Summary: 5 October 2009, New York - Statement on behalf of the European Union by H.E. Mr. Anders Lidén, Ambassador and Permanent Representative of Sweden, on Women and peace and security, United Nations Security Council
I have the honour to speak on behalf of the European Union.
The Candidate Countries Turkey, Croatia and the former Yugoslav Republic of Macedonia, the Countries of the Stabilisation and Association Process and potential candidates Albania, Montenegro, Serbia as well as Ukraine, the Republic of Moldova, Armenia and Georgia align themselves with this statement.
I would like to begin by commending the Vietnamese presidency on the initiative to convene this thematic debate on "Women and peace and security". The debate presents yet another important opportunity to promote the effective, coherent and systematic implementation of resolution 1325. The European Union welcomes the important steps taken today by the Security Council through Resolution 1889 (2009) on "Women and peace and security" that sets the agenda for our work during next year.
The adoption by the Security Council of resolutions 1325, 1820 and 1888, bear testimony to the progress made, during the last decade, in the area of "Women and peace and security". These resolutions have brought a much needed and welcomed visibility to the question of "women's empowerment", which constitutes a priority for the European Union. The issues at stake concern basic human interests and human rights.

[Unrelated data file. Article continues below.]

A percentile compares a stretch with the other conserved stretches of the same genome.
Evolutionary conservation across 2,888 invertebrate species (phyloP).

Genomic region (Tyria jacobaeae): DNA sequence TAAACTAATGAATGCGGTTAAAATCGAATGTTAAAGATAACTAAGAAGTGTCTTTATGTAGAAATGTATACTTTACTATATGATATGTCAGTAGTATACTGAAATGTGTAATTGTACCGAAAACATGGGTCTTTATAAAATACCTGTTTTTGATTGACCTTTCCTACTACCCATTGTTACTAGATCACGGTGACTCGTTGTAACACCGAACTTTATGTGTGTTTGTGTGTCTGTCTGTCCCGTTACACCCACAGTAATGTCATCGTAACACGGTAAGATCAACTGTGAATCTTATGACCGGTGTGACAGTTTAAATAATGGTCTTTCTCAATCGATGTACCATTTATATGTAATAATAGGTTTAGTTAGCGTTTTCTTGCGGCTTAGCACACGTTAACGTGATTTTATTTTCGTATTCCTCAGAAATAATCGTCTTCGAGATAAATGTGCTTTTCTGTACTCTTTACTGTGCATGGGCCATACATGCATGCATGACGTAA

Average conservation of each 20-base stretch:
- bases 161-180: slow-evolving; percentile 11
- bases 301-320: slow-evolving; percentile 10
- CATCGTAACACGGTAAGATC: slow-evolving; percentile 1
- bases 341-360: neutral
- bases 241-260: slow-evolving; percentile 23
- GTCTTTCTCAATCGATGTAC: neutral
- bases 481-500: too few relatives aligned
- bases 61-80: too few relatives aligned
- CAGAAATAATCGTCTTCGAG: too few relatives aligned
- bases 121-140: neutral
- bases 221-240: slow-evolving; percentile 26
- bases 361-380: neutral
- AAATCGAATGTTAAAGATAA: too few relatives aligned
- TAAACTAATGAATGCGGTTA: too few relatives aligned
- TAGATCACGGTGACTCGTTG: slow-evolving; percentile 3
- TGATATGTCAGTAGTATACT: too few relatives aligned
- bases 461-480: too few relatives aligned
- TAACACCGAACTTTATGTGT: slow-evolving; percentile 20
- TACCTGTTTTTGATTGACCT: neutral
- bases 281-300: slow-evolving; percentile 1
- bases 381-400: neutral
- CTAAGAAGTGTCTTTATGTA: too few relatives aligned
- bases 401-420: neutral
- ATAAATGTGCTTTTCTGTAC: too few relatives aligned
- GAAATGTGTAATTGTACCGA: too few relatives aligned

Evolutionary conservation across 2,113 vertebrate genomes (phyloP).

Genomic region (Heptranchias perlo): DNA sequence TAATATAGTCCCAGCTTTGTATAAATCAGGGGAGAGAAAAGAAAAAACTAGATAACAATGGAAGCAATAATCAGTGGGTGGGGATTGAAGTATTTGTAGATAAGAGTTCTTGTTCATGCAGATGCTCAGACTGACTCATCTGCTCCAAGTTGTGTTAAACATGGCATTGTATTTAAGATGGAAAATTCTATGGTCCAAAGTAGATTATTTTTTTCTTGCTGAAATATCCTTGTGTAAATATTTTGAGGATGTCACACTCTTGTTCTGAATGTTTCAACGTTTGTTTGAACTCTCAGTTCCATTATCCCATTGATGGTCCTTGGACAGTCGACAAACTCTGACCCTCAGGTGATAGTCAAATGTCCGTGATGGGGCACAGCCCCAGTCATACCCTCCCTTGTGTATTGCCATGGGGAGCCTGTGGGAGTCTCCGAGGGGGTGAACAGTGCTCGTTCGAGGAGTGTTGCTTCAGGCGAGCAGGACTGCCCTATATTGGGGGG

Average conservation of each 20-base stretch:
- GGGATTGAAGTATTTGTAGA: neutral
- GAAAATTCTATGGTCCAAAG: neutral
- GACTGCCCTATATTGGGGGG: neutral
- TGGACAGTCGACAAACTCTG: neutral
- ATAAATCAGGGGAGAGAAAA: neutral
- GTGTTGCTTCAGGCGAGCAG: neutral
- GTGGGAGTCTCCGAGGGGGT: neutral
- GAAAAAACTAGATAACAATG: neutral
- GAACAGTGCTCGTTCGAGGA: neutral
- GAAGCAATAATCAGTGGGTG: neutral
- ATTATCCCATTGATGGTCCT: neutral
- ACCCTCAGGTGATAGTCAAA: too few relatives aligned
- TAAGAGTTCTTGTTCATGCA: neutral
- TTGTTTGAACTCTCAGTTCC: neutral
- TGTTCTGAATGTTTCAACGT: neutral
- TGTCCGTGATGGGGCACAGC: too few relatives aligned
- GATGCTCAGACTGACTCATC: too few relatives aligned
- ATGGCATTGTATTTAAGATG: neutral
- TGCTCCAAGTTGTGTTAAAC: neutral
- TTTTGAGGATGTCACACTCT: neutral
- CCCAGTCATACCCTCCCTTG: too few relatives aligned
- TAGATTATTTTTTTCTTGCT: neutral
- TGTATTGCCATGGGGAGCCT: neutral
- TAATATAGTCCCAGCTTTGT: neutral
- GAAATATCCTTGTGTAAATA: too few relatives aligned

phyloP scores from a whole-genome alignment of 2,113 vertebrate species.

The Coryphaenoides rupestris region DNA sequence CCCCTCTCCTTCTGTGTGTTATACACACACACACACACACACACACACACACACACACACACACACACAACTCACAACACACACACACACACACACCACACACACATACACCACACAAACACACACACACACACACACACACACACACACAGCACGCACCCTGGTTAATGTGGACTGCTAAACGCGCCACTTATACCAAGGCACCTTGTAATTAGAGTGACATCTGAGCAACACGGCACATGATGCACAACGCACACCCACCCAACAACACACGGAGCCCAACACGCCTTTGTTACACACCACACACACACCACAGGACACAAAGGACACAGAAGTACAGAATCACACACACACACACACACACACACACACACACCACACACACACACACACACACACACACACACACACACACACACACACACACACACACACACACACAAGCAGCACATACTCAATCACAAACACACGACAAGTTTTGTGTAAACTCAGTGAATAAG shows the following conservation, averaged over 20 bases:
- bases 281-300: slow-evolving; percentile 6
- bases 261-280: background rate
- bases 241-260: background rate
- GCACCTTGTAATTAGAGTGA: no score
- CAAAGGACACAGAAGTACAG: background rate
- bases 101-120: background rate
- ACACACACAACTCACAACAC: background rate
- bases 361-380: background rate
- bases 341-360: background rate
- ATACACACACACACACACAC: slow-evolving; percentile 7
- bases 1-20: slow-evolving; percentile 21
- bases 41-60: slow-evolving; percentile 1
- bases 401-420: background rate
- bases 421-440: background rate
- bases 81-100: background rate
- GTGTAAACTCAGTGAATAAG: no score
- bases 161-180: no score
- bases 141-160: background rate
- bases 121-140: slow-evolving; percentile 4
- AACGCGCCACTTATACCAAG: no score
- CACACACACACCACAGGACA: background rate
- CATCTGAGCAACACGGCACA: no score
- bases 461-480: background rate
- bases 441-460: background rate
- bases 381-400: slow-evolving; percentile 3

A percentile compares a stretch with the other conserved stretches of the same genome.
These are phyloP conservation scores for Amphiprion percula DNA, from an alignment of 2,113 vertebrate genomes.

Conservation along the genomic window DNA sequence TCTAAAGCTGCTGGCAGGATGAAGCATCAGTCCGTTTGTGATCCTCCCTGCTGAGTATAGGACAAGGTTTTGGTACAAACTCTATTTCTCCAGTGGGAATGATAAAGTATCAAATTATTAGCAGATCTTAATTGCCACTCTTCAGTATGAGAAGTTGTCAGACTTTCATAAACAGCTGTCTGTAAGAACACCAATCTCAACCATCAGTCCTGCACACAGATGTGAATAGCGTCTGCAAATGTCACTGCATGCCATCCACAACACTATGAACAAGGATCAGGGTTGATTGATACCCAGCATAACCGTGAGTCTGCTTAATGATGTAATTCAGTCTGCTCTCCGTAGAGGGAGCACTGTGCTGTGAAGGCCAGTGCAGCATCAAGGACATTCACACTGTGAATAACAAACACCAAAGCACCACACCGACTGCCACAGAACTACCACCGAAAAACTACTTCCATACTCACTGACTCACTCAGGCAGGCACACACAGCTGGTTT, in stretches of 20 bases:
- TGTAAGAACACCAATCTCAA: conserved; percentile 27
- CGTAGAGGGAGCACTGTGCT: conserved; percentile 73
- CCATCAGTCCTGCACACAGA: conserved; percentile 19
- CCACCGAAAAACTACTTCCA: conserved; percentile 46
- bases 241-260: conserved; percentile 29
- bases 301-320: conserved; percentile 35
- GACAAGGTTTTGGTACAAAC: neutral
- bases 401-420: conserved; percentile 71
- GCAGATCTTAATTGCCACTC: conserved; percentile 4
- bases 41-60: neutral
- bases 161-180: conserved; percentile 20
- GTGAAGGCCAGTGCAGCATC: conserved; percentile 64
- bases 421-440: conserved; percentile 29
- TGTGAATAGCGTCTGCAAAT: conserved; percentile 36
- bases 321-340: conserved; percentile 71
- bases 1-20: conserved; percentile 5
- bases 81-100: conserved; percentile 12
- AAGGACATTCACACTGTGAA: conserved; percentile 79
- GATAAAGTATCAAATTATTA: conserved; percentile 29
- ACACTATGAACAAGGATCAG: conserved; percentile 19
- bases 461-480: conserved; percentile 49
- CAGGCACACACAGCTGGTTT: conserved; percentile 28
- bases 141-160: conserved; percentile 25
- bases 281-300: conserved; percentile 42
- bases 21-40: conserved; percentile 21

While all the resolutions on "Women and peace and security" are equally important, resolution 1325 serves as an umbrella resolution in addressing women's empowerment, their role as peace builders and their vulnerable position as victims of war. The European Union welcomes the report by the Secretary-General on the implementation of 1325 and we support its recommendations.
We furthermore resonate the expressed concern by the Secretary-General at the lack of implementation of resolution 1325.
Why, after almost ten years, is there still a need for us to reaffirm our commitments? Why don't we see trends of decreasing sexual violence? It is disappointing that we still must be asked to strengthen our efforts, to fully implement resolution 1325. Clearly, status quo is unacceptable.
Women must be empowered, accountability must be established and commitments must be transformed into actions.
The empowerment of women is important for the realisation of the human rights of women, as well as for economic and political development. The empowerment of women is equally important to durable peace, security, early recovery and reconciliation. If marginalisation of women and impunity continue, whole peace processes can be undermined.
Women's empowerment and their enjoyment of human rights must be integrated parts of post-conflict needs assessments. Needless to say this is of equal importance to carrying out humanitarian needs assessments in situations of complex humanitarian emergencies.